Besides transcending performance and a sincere connection to pure driving, a supercar has to provide a convincing personality. For many supercar builders like Ferrari, Porsche and Saleen, the ability to develop a vehicle’s character resides on the track. However, with the abundance of existing automotive and motorsport history, some supercars can even become faithful inspirations to a historic figure (Either person or machine). Well outside of the traditional automotive landscape, a New Zealand company is building a niche vehicle by attaching the country’s past auto racing greats to their very limited supercar.
Planting the name of 1967 Formula 1 Drivers Champion and a two-time Can-Am champion Denny Hulme within the nameplate, the Hulme CanAm borrows inspiration from the early cars created by renowned race driver builder and New Zealand native Bruce McLaren. The individual who founded the Formula 1 team which still bares his name today, McLaren’s early success came in the Can-Am sports car series which originally ran starting in the mid-1960s into the 1970s. The McLaren Can-Am sports cars which dominated the tour with Bruce McLaren and Denny Hulme at the wheel encourages the path of an open cockpit running a mid-mounted engine setup. However, the fenderless appearance and the front end shaped like an air foil of seems to pay a truer homage to the 1970s Formula 1. Riding on Pirelli P Zerro Rosso tires, the driver’s control and handling is enhanced by a double wishbone suspension system consisting of coil-over Koni shock absorbers. Weighing around 980 kilograms (2,156 pounds), the CanAm maintains itself as a nimble vehicle thanks to an extensive use of carbon fiber in the construction of body and chassis structures.
Just as the McLaren Can-Am cars relied on the Chevrolet V-8 engine, the Hulme CanAm is powered by a modern incarnation of this American powerplant. Using a LS7 V-8 big block engine originally dropped into the Chevrolet Corvette Z06 sports car, the Hulme CanAm is extracting 600 horsepower from the 7-liter powerplant. With a choice 6-speed gearboxes that could be sequential, paddle or lever shifted, power delivery to the pavement is reinforced through a limited-slip differential. In a recent test drive article in Classic Driver magazine, the Hulme CanAm is said to run 0-62 miles per hour in 3.9 seconds with top speeds branching into 200 miles per hour.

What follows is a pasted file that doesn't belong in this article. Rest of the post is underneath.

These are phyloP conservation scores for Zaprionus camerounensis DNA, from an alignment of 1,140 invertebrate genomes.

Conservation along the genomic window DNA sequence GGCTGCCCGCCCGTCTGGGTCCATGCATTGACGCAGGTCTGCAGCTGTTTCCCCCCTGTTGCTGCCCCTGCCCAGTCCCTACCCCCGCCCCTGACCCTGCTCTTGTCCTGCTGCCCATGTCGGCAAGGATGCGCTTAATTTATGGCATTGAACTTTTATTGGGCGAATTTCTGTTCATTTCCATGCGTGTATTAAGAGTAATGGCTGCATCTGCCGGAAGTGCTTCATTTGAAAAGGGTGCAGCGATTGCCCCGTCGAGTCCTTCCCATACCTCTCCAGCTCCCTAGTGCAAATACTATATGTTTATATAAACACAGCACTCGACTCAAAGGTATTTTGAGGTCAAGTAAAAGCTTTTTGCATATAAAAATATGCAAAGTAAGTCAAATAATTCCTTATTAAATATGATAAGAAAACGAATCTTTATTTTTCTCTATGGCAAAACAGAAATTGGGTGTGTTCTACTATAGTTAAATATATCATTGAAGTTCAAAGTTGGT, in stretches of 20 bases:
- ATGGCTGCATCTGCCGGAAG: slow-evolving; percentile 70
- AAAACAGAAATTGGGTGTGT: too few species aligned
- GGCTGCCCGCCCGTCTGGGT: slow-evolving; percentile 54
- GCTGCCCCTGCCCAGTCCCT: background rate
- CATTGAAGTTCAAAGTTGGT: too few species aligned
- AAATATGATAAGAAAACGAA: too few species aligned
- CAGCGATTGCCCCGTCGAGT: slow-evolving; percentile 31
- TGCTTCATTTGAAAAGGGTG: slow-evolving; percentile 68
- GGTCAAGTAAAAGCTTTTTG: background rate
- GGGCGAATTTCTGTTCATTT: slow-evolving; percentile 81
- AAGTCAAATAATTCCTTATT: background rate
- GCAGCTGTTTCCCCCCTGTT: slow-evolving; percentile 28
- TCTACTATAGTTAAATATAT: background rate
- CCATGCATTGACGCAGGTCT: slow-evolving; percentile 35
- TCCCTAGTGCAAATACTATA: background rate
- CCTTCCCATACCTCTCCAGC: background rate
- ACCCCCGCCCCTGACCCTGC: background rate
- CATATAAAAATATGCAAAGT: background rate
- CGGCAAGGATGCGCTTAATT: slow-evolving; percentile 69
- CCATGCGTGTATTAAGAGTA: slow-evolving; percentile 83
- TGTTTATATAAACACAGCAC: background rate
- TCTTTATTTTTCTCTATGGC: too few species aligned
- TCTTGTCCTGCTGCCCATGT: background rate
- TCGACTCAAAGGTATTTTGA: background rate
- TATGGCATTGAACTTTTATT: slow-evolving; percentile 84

With only 20 Hulme CanAm supercars to be built the purchasing procedure would catch the average car buyer by surprise. Starting with the placement of a 10,000 pound (equivalent of $15,030 U.S.) refundable deposit, buyers will be invited to take part in a compulsory private viewing and driving experience prior to the 2011 Goodwood Festival of Speed. Those who wish to buy 1 of 20 examples of the approximately $443,000 U.S. Hulme CanAm will take order starting on the fall of 2011.
Apart from the ordering procedure, another more pleasant treat is provided to the 20 customers of the Hulme CanAm. As future owners are brought to the Hulme Supercars facility for final fitting and orientation to their CanAm, a one-week luxury trip to Auckland, New Zealand is provided for two people before the car is shipped to their destination. The new owners will also be provided with a detailed photograph dossier of their specific car’s construction and a 1/8 scale replica model matching their full-sized car.
Photo Source: GM and Hulme Supercars Ltd.
Information Source: Hulme Supercars Ltd.